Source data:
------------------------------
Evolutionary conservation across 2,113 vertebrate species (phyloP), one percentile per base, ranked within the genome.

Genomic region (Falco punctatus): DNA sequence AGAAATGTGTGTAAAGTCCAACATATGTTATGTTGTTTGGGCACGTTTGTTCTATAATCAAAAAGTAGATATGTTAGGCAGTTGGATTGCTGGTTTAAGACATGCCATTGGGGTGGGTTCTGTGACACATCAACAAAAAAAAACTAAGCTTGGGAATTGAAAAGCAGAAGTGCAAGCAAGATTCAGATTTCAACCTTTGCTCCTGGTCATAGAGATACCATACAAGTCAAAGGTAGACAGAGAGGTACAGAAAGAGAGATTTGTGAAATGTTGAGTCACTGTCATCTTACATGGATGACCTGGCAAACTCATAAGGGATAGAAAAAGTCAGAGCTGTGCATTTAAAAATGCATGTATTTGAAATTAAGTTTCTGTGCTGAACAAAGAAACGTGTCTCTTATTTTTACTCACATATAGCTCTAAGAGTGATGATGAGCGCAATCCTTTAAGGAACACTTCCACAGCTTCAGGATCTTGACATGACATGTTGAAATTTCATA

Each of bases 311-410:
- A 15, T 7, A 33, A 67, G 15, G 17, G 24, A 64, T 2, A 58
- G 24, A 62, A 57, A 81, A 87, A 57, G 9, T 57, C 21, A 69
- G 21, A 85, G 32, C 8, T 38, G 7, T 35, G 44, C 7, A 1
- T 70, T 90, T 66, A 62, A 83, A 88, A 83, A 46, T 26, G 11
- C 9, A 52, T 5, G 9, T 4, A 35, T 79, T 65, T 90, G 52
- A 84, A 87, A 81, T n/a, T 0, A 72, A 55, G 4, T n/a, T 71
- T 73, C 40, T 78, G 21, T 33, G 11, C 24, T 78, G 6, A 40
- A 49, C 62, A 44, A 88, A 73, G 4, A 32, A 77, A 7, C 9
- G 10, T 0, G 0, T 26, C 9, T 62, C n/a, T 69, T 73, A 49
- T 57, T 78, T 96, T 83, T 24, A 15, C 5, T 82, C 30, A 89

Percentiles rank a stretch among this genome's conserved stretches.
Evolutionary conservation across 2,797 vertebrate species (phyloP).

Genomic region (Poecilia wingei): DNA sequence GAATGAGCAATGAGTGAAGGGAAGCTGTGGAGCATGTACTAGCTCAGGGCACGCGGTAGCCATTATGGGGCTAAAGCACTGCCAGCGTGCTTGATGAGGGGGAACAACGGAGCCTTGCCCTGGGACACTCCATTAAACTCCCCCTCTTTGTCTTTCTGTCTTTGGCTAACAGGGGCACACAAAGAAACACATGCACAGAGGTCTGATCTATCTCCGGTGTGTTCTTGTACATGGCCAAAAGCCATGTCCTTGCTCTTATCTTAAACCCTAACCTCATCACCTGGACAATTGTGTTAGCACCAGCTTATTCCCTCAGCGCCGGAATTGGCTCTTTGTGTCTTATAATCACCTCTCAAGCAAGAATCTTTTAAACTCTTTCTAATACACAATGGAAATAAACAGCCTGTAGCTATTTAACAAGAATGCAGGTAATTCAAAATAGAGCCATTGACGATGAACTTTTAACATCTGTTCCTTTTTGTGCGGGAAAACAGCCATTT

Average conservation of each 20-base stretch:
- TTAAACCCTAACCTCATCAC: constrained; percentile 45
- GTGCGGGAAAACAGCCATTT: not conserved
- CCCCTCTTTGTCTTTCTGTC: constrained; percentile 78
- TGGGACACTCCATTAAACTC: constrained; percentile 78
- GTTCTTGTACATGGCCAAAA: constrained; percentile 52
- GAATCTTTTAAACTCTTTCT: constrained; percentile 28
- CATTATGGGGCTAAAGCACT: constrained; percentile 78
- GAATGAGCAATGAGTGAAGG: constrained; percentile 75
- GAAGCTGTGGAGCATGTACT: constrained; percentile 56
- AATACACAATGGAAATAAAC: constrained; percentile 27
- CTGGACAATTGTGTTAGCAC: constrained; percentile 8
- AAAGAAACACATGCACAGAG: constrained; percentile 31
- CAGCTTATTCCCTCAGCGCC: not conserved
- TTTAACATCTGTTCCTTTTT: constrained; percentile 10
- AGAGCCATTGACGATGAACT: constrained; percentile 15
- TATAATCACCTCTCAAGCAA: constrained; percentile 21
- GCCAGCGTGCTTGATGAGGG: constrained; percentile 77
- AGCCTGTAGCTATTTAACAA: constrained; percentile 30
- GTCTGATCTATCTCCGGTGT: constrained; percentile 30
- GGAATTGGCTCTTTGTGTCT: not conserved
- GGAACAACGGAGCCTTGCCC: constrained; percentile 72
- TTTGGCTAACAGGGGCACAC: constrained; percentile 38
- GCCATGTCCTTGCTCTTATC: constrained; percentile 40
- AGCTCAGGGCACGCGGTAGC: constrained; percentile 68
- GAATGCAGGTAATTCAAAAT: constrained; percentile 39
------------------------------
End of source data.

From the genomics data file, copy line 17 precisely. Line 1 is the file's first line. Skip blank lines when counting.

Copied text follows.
Average conservation of each 20-base stretch: